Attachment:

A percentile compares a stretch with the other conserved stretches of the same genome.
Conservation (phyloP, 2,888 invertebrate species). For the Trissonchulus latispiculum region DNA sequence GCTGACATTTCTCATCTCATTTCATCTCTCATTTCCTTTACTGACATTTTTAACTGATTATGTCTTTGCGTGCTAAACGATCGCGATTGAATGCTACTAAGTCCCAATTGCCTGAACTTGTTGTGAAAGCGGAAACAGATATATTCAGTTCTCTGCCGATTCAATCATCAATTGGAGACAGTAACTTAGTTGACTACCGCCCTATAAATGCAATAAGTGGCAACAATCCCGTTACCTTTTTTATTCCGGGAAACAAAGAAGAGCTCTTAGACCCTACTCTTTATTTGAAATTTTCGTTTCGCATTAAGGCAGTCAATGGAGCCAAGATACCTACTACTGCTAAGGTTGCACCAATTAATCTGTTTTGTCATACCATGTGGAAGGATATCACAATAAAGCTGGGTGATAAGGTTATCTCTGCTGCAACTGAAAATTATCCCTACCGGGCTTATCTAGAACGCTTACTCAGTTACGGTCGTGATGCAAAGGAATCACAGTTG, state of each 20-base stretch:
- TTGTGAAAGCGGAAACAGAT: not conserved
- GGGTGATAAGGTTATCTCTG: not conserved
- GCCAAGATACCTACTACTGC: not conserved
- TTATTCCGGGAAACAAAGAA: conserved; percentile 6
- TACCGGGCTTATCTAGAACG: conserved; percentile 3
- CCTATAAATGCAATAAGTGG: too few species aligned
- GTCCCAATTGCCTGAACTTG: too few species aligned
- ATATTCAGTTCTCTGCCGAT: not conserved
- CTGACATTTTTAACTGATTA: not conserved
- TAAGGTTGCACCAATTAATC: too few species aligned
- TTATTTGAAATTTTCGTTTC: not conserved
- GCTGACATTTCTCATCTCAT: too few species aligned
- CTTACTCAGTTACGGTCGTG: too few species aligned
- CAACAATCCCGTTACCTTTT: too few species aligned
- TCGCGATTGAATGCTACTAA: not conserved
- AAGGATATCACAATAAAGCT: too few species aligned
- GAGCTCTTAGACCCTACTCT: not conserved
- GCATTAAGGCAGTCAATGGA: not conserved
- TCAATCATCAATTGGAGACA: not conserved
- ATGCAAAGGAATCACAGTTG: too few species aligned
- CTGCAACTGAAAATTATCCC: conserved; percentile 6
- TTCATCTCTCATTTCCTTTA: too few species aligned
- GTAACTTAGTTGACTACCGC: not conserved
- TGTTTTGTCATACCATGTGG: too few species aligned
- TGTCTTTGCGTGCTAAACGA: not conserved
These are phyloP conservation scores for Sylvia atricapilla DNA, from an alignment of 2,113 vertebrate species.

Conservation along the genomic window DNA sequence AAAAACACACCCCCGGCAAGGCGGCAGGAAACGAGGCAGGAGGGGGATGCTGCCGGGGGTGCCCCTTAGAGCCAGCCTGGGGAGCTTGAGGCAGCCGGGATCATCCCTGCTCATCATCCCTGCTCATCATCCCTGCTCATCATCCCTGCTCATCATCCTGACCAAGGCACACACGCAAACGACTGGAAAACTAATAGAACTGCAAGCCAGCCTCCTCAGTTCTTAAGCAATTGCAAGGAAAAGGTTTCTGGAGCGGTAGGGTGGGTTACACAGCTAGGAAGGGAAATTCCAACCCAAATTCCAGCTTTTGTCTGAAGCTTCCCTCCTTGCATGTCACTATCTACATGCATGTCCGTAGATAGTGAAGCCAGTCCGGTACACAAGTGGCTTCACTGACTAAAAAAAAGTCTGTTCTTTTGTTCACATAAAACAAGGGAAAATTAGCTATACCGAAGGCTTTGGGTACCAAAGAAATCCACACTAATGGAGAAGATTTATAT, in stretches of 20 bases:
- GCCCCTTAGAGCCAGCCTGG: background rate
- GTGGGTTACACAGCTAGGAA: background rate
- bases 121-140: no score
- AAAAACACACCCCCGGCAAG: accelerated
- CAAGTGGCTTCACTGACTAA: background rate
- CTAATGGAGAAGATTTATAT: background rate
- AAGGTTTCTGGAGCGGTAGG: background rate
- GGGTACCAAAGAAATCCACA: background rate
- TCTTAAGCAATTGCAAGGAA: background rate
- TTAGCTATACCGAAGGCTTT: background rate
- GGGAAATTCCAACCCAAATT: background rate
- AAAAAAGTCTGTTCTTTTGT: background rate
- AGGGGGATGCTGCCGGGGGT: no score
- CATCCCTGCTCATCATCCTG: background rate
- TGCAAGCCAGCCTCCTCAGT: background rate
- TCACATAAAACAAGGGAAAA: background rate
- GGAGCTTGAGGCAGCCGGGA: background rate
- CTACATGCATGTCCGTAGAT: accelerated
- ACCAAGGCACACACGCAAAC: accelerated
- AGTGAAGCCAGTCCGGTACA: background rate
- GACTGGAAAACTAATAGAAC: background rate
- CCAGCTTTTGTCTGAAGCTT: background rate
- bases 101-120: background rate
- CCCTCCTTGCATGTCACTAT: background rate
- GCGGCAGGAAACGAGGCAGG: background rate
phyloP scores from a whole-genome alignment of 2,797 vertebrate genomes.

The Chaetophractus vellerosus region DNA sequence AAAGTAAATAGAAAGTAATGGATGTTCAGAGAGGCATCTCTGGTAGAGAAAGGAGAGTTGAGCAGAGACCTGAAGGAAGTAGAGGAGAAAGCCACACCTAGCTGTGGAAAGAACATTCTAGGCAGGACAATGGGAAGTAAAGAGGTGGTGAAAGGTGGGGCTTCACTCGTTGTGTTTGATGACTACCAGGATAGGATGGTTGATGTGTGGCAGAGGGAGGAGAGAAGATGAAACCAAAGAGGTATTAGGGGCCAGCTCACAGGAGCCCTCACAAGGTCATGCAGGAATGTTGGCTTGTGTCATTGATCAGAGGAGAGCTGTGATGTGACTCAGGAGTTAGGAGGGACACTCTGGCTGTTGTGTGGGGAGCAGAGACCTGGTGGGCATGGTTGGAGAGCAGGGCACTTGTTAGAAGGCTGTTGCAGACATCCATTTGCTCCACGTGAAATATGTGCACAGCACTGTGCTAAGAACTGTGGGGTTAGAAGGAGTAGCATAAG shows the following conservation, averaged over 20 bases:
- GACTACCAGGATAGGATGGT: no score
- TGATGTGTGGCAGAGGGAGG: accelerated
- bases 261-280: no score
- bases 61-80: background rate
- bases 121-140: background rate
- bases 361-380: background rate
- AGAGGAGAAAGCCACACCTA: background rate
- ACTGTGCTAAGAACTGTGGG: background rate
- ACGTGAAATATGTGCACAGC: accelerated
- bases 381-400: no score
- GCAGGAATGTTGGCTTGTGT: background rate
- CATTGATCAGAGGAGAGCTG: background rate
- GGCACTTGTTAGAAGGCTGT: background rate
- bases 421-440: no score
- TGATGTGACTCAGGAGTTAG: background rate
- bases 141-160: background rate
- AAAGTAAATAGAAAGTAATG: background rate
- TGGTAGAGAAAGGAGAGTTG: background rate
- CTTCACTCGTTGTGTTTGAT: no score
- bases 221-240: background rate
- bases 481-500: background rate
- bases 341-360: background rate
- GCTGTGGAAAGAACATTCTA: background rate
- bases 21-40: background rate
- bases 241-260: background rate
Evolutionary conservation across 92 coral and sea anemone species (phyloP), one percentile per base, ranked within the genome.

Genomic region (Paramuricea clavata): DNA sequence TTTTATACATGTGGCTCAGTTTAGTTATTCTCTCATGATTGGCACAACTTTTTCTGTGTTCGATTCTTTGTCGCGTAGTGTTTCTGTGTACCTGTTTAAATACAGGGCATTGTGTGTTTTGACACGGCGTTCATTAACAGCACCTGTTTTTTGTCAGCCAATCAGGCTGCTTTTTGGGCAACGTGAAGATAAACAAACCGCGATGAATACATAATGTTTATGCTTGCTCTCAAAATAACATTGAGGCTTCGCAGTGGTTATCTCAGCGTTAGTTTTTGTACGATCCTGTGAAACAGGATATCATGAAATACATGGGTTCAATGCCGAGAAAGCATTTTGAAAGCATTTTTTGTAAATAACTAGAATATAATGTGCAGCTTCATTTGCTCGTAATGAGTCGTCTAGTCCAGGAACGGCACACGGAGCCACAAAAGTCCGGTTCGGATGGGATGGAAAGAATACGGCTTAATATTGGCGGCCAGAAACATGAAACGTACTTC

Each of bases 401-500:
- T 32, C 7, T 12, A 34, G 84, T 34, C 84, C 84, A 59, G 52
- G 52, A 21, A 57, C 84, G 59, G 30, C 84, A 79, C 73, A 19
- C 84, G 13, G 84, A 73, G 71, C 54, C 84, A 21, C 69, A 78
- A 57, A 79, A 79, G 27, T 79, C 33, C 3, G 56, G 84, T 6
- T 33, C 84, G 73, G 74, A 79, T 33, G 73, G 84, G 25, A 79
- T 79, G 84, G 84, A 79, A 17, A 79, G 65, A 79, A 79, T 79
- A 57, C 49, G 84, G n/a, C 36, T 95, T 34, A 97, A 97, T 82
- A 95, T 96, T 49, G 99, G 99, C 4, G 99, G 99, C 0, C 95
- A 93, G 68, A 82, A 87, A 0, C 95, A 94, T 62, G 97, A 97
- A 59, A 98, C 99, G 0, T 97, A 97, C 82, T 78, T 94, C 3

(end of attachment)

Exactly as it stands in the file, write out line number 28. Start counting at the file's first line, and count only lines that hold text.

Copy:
These are phyloP conservation scores for Sylvia atricapilla DNA, from an alignment of 2,113 vertebrate species.